Goulash (Hungarian: gulyás) is a soup or stew of meat, noodles and vegetables (especially potato), seasoned with paprika and other spices. Originating in Hungary, goulash is also a popular meal in Austria, Bosnia and Herzegovina, Croatia, the Czech Republic, Germany, Liechtenstein, Lithuania, Latvia, the Netherlands, Poland, Romania, Russia, Scandinavia, Serbia, Montenegro, Slovakia, Slovenia, Ukraine and some regions of Italy.
Etymology: The name originates from the Hungarian gulyás, pronounced yuja. The word gulya means ‘herd of cattle’ in Hungarian, and gulyás means ‘herdsman’. The word gulyás originally meant only “herdsman,” but over time the dish became gulyáshús (goulash meat) – that is to say, a meat dish which was prepared by herdsmen.
To read the entire fascinating history of this stew/soup, go to: http://en.wikipedia.org/wiki/Goulash
Posted in etymology, Food, general interest, health, recipes, vocabulary, Word for the Day
Tagged etymology, food, recipes, soup, vocabulary, Word for the Day
Word for the day… tuck in!
As I reread my Harry Potter books, I am fascinated by the (largely British) expression of “tucking in”, meaning to eat a large amount of food, and it got me wondering how that expression came about.
The online dictionary didn’t help with where it came from, but here is the definition:
1. (tr) Also tuck into to put to bed and make snug
2. (tr) to thrust the loose ends or sides of (something) into a confining space tuck the blankets in
3. (intr) Also tuck into Informal to eat, esp heartily
(Cookery) Brit informal a meal, esp a large one
Source cited: http://www.thefreedictionary.com/tuck+in
Do you have any favorite expressions that you’d like to share with us? If so, feel free to add to this thread!
My homemade cranberry sauce recipe for the holidays…….
I use three bags of fresh cranberries washed and rinsed, add fruit juice to about 1 inch below the top of the big pot I make it in, add a couple handfuls of nuts, sometimes a handful of raisins, shred some fresh orange rind in it, add a bunch of cinnamon and brown sugar and honey to it and then let it come to a low boil.
I then stir and boil it some more, making sure to squish or “pop” all the cranberries as it’s brewing. Keep adding sugar until it tastes semi-sweet (don’t want it to be too sweet), and then let it cool. Mine comes out kinda slushy, not in jellied form, like the canned cranberry sauce, but everyone in my family raves about it. Can be served with traditional turkey dinner, delish with ham and served over waffles and pancakes too!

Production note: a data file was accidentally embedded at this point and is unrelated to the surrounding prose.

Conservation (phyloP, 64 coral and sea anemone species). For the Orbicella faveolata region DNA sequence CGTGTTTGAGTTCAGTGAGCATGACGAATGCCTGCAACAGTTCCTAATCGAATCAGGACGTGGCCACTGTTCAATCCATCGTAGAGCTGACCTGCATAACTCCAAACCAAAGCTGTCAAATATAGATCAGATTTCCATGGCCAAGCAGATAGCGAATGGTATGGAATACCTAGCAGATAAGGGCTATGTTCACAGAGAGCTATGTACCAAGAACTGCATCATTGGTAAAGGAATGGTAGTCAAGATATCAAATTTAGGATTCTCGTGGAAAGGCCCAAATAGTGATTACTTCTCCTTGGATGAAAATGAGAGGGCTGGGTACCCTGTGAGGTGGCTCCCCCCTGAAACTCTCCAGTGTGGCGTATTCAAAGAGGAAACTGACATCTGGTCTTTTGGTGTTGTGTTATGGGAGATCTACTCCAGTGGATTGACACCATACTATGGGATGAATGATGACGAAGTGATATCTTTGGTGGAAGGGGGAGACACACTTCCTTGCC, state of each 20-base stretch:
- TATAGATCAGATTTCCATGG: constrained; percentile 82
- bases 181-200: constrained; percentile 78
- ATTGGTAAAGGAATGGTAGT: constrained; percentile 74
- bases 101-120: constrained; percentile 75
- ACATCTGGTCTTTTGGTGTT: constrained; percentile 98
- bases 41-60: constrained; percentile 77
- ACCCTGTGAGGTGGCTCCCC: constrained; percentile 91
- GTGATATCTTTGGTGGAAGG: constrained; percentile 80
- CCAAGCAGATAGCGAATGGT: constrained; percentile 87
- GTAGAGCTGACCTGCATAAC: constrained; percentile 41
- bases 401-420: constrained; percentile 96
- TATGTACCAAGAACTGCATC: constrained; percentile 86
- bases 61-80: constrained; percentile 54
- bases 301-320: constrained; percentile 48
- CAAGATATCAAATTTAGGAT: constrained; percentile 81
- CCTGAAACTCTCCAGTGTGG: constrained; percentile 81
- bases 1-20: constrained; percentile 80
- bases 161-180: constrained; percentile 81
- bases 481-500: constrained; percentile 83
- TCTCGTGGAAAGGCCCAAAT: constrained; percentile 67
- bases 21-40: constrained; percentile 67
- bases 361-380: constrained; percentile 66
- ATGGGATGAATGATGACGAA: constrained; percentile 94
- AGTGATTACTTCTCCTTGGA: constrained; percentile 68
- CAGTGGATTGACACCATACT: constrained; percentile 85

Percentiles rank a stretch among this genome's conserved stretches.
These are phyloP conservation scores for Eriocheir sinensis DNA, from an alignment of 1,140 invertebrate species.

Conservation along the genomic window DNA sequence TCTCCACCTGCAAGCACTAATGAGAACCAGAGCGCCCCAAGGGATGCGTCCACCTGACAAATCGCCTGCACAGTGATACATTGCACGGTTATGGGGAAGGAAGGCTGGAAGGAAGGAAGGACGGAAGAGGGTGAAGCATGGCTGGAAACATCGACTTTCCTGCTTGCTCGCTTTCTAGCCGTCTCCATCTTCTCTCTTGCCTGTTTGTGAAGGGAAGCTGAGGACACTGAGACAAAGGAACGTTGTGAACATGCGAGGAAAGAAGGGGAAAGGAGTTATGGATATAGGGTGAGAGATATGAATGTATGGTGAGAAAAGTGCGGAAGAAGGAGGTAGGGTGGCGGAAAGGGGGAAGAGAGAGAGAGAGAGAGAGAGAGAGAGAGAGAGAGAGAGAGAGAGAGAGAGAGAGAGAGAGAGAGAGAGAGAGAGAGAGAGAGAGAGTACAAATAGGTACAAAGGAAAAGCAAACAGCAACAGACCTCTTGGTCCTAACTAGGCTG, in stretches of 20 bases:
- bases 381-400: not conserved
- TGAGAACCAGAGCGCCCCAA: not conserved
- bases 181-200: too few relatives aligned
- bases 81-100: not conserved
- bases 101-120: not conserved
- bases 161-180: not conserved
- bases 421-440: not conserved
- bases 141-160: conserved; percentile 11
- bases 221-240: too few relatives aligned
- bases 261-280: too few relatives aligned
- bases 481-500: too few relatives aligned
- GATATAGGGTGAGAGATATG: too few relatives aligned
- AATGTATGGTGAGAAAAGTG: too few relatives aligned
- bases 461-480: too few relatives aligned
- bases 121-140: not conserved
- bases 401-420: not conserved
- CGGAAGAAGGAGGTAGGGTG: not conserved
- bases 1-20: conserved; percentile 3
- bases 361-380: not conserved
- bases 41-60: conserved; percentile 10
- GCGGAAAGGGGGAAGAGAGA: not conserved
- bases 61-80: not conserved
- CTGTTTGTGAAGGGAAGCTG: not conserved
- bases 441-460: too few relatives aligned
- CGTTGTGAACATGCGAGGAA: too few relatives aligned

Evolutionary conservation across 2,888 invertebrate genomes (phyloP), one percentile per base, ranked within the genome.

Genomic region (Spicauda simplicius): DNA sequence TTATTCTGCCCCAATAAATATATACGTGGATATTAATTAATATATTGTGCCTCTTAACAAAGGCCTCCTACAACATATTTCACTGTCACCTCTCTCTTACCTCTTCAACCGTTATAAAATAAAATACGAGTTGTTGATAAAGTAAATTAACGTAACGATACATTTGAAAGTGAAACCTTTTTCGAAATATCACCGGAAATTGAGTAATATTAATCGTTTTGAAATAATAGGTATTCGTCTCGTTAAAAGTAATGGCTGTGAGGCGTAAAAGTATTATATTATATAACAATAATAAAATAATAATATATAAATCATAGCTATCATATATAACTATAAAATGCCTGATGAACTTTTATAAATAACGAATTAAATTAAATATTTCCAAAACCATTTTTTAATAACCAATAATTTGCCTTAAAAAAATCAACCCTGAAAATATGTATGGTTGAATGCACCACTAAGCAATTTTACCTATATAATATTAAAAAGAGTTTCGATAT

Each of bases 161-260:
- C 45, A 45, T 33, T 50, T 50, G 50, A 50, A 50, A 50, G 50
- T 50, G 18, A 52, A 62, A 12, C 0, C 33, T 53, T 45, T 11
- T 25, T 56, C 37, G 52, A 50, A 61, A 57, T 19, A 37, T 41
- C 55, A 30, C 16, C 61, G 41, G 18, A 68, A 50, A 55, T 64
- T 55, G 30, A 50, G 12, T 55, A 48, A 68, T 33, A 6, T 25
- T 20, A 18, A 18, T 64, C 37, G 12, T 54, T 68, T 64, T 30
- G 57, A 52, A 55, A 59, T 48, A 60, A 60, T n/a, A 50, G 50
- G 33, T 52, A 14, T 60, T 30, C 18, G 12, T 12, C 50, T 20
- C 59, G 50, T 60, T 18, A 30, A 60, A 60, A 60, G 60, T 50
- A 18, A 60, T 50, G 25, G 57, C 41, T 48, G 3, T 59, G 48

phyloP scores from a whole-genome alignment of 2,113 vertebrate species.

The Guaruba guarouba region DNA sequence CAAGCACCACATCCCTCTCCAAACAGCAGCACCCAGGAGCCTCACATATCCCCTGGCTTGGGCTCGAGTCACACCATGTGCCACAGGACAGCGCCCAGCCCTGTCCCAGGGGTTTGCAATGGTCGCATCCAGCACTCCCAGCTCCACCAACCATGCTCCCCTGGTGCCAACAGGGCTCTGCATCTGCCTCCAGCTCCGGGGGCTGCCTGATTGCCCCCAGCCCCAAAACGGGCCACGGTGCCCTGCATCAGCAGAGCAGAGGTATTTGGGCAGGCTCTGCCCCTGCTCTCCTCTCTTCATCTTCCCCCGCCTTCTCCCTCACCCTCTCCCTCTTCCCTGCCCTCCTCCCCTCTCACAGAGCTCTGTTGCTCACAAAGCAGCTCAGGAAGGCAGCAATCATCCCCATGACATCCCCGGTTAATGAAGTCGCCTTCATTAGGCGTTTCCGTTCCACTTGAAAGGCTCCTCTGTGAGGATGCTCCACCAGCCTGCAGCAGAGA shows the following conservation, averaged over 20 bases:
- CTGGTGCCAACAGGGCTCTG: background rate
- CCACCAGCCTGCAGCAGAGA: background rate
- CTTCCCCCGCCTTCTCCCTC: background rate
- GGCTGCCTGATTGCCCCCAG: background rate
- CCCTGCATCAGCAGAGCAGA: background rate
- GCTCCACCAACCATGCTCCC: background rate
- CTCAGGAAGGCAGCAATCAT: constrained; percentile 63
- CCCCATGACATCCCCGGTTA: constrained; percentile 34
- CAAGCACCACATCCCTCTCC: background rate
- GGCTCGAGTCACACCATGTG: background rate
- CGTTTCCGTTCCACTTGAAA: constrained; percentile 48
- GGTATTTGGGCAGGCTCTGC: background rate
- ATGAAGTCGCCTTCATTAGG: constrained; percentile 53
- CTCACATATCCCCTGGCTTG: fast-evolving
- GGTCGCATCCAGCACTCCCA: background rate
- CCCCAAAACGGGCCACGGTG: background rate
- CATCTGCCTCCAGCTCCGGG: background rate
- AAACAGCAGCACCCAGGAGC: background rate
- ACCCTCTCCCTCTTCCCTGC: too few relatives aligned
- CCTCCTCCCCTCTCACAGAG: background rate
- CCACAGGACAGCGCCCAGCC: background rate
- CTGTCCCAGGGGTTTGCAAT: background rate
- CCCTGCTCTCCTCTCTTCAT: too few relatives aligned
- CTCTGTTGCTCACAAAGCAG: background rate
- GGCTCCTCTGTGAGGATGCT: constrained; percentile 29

Hugs, Diane T. and furfamily
Basta is an Italian word for “enough.” (interjection)
When someone is filling your plate and there is enough food on it, you may say “basta”.
Or “I’m sick of this election…Basta, I’ve had enough!”
Source cited: http://www.yourdictionary.com/basta
Happy Thanksgiving to our Canadian readers!!!
Thanksgiving in Canada is celebrated on the second Monday in October, to give thanks at the close of the harvest season.
The history of Thanksgiving in Canada has been traced back to Martin Frosbier’s 1578 voyage from England. While searching for the Northwest Passage, his fleet was scattered by ice and storms. When finally coming together again at Frosbier’s Bay, Robert Wolfall, the expedition’s chaplain, held a godly sermon asking the members to be thankful for their strange and miraculous deliverance. (from the care2.com newsletter)
Posted in Breaking News, Food, fun trivia, general interest, Holiday Trivia
Tagged Canada, Canadian Thanksgiving, Care2.com, England, Frosbier's Bay, harvest, holiday trivia
Have you ever heard of Fair Trade Goods and wondered why it might be important to support them? Here’s a snippet of an article from Mother Earth News…..
“You see it on labels for coffee, chocolate, flowers and more, but what does it really mean? Fair Trade is a designation developed to help consumers support products that come from farms that have been certified to provide fair wages and safe working conditions (forced child labor is prohibited). In addition, producers on certified farms are paid a premium to apply to projects such as healthcare, women’s leadership initiatives and micro-finance programs, as voted on by the farmers and workers themselves.”
Read more: http://www.motherearthnews.com/Sustainable-Farming/2008-06-01/What-Is-Fair-Trade.aspx#ixzz25iLsCgFn
Posted in charity/activism, environment, Food, gardening, general interest, green jobs, green living, Nature/ the Earth, organic living
Tagged Fair Trade goods, fair wages, Green Grove Thursday, micro-finance programs, Mother Earth News, sustainable farming
There are lots of free newsletters out there, but this one is worth its weight in gold. Written by Dr. Michelle Schoffro Cook, author of 14 books on how to be healthier with a natural diet, she explains simple ways to prepare food, and how to help you recover your health by eating the right kinds of food.
Our word for the day comes from her most recent newsletter, it’s: mirepoix.
Mirepoix (pronounced “meer-pwah”) is a fancy-sounding French word that simply means chopped onions, celery, and carrots. These are among the cheapest vegetables and they add lots of flavor to your meals.”
To sign up for her newsletter, go to: http://www.worldshealthiestdiet.com
Need lunch fast? Check out Togo’s sandwiches, salads and snacks at the Hastings Ranch branch!